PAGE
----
Just a quick one to bring people’s attention to an amazing film about Mark Hogancamp – who some 5 years ago was savagely beaten up by five guys who took a dislike to him in a bar. Beaten so badly his face had to be reconstructed, he was in a coma for nine days, and once he physically begun to recover had to re-learn how to walk, read, write, eat – not to mention that he had entirely lost his memory of his life before the attack. As part of the process of recovery he started to construct and take photos of a world of his own, populated by dolls and models in a town called Marwencol. This not only assisted his hand-to-eye co-ordination, it also got his imagination working again, as he constructed a storyline for his doll alter-ego in which he finds love and – via a babelicious bunch of armed-to-the-teeth Barbies – takes a rather Tarantino-esque revenge on his attackers, represented in Marwencol as a group of SS officers.

This is the trailer for a feature-length documentary made by Jeff Malmberg called Marwencol, broadcast in the UK on More 4 as “Village of the Dolls”
I urge you to watch the whole film, it’s spellbinding.

Here’s an early plug for an upcoming gig in Cardiff – just love the poster.


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Circling over the library…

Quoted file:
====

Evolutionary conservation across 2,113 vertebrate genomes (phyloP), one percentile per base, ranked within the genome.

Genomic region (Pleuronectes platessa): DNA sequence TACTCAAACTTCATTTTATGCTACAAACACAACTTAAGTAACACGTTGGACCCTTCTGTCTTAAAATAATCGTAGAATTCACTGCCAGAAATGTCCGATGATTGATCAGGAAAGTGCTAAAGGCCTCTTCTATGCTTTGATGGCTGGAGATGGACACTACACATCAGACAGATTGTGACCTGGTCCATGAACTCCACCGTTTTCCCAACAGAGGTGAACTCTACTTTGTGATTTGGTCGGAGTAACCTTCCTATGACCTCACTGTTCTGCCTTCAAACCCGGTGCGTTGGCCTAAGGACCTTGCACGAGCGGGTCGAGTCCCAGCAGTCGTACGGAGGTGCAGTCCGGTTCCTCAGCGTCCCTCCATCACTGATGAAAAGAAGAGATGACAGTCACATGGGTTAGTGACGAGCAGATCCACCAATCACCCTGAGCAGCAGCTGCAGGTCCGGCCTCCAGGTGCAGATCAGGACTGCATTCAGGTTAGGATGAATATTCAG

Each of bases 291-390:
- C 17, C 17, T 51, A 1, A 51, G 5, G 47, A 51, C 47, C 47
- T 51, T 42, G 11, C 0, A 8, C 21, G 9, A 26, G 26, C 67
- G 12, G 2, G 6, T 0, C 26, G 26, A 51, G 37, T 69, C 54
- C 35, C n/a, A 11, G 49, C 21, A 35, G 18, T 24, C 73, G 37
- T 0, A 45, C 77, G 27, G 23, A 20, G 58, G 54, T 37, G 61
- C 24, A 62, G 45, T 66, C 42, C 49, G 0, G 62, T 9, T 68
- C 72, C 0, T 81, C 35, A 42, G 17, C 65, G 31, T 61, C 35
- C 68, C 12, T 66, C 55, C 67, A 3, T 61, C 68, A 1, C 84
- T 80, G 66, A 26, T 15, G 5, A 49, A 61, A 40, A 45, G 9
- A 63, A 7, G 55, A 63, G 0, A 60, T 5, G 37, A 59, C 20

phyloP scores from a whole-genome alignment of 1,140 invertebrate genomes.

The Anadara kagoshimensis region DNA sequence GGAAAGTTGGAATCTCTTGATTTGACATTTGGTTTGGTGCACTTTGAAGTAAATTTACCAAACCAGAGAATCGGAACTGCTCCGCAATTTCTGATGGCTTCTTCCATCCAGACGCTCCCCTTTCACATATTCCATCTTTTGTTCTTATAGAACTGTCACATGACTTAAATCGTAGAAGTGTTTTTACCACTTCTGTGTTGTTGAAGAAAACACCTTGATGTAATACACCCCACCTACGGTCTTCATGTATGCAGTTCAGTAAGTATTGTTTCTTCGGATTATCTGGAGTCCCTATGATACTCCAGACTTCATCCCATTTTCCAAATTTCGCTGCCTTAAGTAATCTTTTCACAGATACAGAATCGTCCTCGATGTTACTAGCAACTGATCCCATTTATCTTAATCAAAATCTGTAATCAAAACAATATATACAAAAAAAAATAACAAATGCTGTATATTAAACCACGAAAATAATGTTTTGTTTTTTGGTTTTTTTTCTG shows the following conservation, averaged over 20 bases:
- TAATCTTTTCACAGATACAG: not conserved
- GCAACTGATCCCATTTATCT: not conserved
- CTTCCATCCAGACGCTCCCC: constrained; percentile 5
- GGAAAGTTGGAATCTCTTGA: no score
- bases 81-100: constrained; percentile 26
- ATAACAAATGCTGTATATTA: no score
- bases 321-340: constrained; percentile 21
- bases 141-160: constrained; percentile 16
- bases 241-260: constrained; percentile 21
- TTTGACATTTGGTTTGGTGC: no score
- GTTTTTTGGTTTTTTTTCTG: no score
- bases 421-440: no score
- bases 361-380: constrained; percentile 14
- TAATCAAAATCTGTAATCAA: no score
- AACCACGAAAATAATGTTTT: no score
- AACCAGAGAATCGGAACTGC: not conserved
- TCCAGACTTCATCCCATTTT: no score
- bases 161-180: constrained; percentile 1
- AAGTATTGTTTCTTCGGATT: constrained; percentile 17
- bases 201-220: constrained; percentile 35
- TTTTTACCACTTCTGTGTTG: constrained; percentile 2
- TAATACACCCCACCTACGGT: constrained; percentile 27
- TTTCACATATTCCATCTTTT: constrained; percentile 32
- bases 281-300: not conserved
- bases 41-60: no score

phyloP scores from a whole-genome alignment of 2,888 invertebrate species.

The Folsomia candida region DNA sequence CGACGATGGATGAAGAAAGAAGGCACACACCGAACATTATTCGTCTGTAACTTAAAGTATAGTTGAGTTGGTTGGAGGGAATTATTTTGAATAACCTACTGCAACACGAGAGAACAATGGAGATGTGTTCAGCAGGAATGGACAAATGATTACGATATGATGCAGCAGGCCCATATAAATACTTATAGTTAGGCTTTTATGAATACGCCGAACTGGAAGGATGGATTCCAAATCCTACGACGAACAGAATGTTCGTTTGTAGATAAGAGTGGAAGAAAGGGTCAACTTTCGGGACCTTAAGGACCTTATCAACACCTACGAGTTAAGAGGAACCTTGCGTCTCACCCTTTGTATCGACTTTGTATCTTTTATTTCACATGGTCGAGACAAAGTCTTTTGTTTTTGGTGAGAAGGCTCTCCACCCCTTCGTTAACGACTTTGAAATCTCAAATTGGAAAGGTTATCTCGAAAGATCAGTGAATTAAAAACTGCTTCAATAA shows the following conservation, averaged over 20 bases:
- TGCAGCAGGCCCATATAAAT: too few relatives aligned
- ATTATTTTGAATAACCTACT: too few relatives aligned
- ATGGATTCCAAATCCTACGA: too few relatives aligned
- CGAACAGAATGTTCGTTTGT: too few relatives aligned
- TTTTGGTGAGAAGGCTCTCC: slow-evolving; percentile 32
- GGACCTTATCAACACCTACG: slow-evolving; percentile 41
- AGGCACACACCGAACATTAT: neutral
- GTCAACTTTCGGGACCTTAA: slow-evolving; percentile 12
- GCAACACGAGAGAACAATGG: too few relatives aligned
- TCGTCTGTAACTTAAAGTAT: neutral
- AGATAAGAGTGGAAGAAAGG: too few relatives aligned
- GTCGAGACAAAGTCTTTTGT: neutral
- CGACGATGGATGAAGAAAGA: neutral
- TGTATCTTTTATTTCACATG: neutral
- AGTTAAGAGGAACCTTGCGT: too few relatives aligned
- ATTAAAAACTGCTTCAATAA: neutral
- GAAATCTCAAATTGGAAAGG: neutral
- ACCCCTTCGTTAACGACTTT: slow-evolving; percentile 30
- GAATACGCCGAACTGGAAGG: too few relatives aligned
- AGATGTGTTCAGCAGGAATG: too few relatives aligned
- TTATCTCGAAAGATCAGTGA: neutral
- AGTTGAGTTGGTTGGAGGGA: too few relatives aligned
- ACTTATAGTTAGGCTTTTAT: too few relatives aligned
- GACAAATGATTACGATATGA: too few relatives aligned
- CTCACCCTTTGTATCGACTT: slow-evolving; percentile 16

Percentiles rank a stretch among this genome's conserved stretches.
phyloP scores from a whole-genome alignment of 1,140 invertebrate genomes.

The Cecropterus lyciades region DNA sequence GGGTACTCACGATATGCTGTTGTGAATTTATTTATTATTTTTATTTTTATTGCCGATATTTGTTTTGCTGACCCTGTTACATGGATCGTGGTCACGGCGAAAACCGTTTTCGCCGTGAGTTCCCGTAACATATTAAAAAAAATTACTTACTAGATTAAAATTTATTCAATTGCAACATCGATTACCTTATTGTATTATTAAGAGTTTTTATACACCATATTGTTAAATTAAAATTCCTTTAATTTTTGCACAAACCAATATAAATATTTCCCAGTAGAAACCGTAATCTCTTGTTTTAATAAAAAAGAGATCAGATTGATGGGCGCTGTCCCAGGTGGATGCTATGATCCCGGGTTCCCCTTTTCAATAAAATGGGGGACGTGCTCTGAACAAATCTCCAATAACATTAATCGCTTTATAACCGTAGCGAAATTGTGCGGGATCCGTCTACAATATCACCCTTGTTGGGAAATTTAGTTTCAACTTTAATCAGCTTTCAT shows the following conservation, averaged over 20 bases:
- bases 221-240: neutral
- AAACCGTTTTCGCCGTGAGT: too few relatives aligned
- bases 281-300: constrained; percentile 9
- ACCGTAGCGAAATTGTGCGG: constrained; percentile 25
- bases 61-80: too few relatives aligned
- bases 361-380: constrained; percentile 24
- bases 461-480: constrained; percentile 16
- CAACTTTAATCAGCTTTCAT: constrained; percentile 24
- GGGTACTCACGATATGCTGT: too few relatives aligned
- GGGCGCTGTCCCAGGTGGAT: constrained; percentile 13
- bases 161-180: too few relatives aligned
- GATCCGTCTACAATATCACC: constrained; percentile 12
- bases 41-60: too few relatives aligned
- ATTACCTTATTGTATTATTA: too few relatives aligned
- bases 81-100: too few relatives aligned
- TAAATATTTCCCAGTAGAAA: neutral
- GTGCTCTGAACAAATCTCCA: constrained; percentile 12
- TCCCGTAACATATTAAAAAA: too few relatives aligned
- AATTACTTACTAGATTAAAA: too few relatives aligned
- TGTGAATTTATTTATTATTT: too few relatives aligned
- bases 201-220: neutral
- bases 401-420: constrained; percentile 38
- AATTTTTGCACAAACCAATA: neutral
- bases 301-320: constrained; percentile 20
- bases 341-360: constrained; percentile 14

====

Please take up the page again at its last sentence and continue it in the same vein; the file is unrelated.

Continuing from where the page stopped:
…still on the Library Music theme I wanted to post this track from a KPM album, “Flamboyant Themes Vol 3” – which I was sent on vinyl in the early 1980s whilst working at the Triangle Arts Centre in Birmingham, England.  The LP also contains the classic “Gala Performance”, better known as the theme for “This Is Your Life”.  It’s amazing to think that a piece which was written as a piece of library music then became synonymous with the programme for about 30 years.

This one, “Little Boy Blue” by Syd Dale is one of my faves, full of blasting horns, cool double bass breakdowns and lush alto flute runs.

KPM generic album cover

Also on a library tip, I found a great track by the Library Vultures, appropriately called “Library Vultures Theme” on Turbotrax that fuses some of the urgency and propulsive nature of the best library music with hard hitting beats.  More please.

This big band/library sound was to have quite an influence over a band I formed in the mid-80s, BIG MOMENTS, with PK CHOWN (now of the Blue Planet Sound).  Styling ourselves “the Late 80s Big Band” we were clearly a Thatcher-era austerity big band as we only ever reached about 11 members, with four brass, piano, double-bass, drums, percussion and PK and myself taking lead vocal duties.  Here’s our one and only promo, shot on Super-8 at Birmingham’s Faces Night Club: